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Profile for Clare Maxer > Reviews

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Content by Clare Maxer
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Reviews Written by
Clare Maxer (Australia)

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In Defence of Food: The Myth of Nutrition and the Pleasures of Eating
In Defence of Food: The Myth of Nutrition and the Pleasures of Eating
by Michael Pollan
Edition: Hardcover

4.0 out of 5 stars Great defence, 9 Mar. 2013
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This is a great case study to make the reader reflect on their own consumption of food - things that many people take for granted, just assume are 'fact' and follow the line can be looked at and reflected upon, giving the reader the opportunity to question what is often force fed to us by supermarkets, governments and so on.


Confessions from Correspondentland: The Dangers and Delights of Life as a Foreign Correspondent
Confessions from Correspondentland: The Dangers and Delights of Life as a Foreign Correspondent
Price: £8.54

2.0 out of 5 stars boring and arrogant, 9 Mar. 2013
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How disappointing that this couldn't have been made more interesting. It is as if Nick was flicking through his diaries over the last 20 years and doing a bullet point run down - 'went here, wrote a few articles, oh this dictator/president was great, went somewhere else and did the same again. Missed 9/11 as I was on holiday, didn't make it to Iraq, but had a quick jolly in Afghanistan where I like think I ruffled a few feathers. Long live the BBC!'..... Lots of opportunity for character development and refelection none which were taken advantage of. I was almost in a coma of boredom before I reached the end.

As Nick wrote himself of his own blog, such remains true of this book ;
"The analysis has often been pretty shallow. Factually, they have often been incomplete. They have not always benefited from what foreign correspondents value the most: the luxury of patient observation."


The Time Traveler's Wife
The Time Traveler's Wife
by Audrey Niffenegger
Edition: Paperback
Price: £6.29

5.0 out of 5 stars wonderful., 9 Oct. 2011
The writing is complex, the story line original and the characters gripping. perfect reading and highly recommended - this is how a good story really should be written. Give it time to get your head around the movement of the timelines and you will love it.


May I Have Your Attention Please?
May I Have Your Attention Please?
Price: £5.49

24 of 27 people found the following review helpful
3.0 out of 5 stars its ok., 9 Oct. 2011
This is an easy enough read. I finished it, which says somthing. However it all felt a bit rushed. If I wanted a history of his career I would have just looked it up on wiki. People read bio's to find out about the person. Throughout the book it felt there was a bit of a 'oh god I've agreed to write this but I'm a bit rushed for time so can't think about it too much but my deadline is next week so I'd better write this fast" and also...genuine enough but....I lost count of who was 'the most amazing' 'most wonderful' 'just brilliant' 'best actor/writer/person/genius' 'kindest nicest person' in the world. It really could have been a more reflective book but he just didnt spent enough time on it. And seriously, please don't sell out and release another book in a couple of years about life as a father - or if you do, spent more time on writing it. I just felt the book was playing up to that lead and it finished with almost a 'to be continued.....' line.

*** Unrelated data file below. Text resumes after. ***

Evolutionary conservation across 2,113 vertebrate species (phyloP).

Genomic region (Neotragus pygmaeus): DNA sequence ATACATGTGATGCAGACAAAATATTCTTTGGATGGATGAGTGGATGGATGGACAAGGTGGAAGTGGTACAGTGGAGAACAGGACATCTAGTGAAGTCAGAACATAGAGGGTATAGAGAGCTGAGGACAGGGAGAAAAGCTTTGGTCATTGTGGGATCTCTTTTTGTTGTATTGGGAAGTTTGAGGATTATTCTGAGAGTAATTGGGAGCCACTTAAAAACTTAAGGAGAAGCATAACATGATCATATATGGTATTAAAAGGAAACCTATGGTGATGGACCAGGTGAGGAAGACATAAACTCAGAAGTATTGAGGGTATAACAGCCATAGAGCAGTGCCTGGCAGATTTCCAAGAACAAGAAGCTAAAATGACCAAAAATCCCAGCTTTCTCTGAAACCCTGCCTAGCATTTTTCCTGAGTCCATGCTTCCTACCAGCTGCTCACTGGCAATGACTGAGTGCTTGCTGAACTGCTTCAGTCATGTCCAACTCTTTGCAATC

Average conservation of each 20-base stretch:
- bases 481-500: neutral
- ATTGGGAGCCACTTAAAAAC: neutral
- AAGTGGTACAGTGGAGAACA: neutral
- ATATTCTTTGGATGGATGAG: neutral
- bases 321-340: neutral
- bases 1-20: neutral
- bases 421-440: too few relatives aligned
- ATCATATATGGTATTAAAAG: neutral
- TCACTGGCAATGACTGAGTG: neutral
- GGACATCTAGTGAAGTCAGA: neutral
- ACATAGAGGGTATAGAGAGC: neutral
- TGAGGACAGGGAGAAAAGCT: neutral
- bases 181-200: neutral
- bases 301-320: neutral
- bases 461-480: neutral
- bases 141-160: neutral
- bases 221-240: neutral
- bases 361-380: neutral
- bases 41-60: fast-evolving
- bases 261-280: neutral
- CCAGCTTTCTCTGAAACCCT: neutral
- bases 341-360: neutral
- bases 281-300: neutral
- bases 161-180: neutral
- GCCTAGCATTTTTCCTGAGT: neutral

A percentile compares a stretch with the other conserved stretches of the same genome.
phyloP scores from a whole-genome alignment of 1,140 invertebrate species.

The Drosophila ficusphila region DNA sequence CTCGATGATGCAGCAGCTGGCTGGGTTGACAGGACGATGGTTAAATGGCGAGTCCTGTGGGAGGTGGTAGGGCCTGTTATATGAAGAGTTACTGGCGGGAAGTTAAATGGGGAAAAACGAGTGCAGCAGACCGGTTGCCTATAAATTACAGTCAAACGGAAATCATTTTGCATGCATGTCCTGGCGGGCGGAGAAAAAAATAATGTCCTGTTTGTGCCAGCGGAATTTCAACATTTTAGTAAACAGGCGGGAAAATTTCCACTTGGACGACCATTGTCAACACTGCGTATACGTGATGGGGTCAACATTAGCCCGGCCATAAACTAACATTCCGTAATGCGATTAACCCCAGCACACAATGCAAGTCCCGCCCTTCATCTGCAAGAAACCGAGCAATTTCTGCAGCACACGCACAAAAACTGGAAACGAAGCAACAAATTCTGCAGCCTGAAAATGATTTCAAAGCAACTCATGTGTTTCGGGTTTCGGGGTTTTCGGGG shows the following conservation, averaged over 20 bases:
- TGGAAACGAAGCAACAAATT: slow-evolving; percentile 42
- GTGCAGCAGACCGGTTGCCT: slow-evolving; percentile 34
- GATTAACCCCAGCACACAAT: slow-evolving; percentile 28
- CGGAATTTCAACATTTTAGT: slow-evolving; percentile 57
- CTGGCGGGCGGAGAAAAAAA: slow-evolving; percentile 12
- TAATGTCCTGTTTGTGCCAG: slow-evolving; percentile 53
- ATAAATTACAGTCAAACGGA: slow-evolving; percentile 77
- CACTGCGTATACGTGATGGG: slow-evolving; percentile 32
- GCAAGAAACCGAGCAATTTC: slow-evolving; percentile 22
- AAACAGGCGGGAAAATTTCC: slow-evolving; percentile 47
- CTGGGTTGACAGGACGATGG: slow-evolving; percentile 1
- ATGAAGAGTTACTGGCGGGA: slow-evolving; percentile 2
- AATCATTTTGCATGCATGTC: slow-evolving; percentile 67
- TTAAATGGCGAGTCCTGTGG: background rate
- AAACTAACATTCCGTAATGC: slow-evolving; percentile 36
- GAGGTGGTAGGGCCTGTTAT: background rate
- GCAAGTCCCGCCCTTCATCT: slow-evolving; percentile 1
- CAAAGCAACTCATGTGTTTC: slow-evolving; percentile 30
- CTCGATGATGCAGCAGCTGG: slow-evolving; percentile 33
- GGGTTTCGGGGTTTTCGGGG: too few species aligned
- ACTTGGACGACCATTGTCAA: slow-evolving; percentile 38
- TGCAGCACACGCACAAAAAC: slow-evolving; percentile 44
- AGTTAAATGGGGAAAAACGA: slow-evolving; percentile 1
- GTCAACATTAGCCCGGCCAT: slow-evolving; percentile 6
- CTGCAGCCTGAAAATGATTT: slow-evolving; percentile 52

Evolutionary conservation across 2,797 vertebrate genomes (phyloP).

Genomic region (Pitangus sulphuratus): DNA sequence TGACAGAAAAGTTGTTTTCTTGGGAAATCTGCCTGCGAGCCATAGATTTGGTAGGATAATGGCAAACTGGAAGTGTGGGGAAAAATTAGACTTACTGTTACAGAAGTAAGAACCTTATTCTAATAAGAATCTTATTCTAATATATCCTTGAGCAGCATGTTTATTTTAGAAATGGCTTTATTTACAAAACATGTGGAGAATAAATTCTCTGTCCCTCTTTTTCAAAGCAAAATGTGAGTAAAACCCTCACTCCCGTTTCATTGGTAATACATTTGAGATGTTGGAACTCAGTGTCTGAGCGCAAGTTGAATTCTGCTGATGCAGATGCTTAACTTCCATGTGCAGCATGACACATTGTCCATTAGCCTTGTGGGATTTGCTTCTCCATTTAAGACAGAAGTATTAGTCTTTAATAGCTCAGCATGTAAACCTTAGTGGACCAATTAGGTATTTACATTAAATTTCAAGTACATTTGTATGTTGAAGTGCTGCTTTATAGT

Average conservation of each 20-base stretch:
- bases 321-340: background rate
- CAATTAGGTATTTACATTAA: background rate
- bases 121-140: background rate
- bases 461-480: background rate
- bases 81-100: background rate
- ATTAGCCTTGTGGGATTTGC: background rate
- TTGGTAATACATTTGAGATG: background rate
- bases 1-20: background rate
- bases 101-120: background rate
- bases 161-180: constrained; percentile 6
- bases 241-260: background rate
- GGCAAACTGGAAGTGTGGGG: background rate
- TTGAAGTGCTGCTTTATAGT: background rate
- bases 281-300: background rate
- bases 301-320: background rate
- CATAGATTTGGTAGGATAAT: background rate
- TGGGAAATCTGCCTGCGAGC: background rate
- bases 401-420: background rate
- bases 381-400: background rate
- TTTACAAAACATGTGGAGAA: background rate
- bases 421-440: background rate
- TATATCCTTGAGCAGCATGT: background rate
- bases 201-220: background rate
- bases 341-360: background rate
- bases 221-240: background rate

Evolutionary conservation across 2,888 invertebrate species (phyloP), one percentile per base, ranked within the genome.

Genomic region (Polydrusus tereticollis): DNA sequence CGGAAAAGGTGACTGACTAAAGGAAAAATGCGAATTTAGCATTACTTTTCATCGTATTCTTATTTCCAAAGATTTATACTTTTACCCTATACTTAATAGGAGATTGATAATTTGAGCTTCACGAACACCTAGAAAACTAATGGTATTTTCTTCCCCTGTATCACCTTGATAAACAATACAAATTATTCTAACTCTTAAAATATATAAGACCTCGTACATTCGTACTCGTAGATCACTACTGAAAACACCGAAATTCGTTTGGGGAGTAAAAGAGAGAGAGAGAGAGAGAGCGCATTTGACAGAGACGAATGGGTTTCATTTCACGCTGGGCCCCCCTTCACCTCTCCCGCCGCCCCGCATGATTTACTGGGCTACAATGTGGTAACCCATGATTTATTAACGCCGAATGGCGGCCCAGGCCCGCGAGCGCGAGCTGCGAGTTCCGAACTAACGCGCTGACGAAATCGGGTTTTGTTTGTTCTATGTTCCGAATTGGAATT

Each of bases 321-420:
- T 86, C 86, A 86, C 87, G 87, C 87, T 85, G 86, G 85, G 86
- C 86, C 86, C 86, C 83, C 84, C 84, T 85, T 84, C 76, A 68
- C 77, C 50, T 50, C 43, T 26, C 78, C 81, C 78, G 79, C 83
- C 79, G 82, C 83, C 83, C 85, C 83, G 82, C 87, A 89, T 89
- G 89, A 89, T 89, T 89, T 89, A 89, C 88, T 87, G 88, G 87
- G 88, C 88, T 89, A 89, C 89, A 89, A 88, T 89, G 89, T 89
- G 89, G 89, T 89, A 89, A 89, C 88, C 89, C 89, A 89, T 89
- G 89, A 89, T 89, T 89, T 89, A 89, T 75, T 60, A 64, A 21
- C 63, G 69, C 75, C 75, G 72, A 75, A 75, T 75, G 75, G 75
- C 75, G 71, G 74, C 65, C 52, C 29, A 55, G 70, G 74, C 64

Tuning Out: One Woman's Quarter Life Crisis: My Quarter-life Crisis
Tuning Out: One Woman's Quarter Life Crisis: My Quarter-life Crisis
by Katrina Blowers
Edition: Paperback

1 of 2 people found the following review helpful
1.0 out of 5 stars Rubbish, 17 July 2008
Tuning Out is probably one of the worst books I have read in a long time - it promises a lot, but delivers little more travel insight than a 'dear mum and dad' postcard about a little jaunt around Europe. Some of the comments written - epecially about the Killing Fields - is an indication of the very poor quality and thought put into this book.


Shantaram
Shantaram
by Gregory David Roberts
Edition: Paperback
Price: £7.69

8 of 18 people found the following review helpful
3.0 out of 5 stars Readable but nothing amazing, 6 May 2005
This review is from: Shantaram (Paperback)
To be honest, when you pick up a book that is nearly 1000 pages its helpful to know what others have thought of it before you start on that journey. Since I've just finished the book I thought that it would be useful to comment on a couple of things.
This book is hardly a great piece of work and not the "literary masterpiece" that the daily telegraph states it to be on the front cover. Yep, its readable (and at 1000 pages it has to be) but the writing quality is pretty basic, and he over uses so many descriptive words that it just becomes tacky. ("Like a sea breeze on a winters night twisting and turning you into the darkness of your soul" type level of description). The threads of the story don't hold together (perhaps because there are too many threads for him to hold) and really you don't finish the book thinking it is anything special. The first section of the book is probably the most interesting and then it goes down hill from there.


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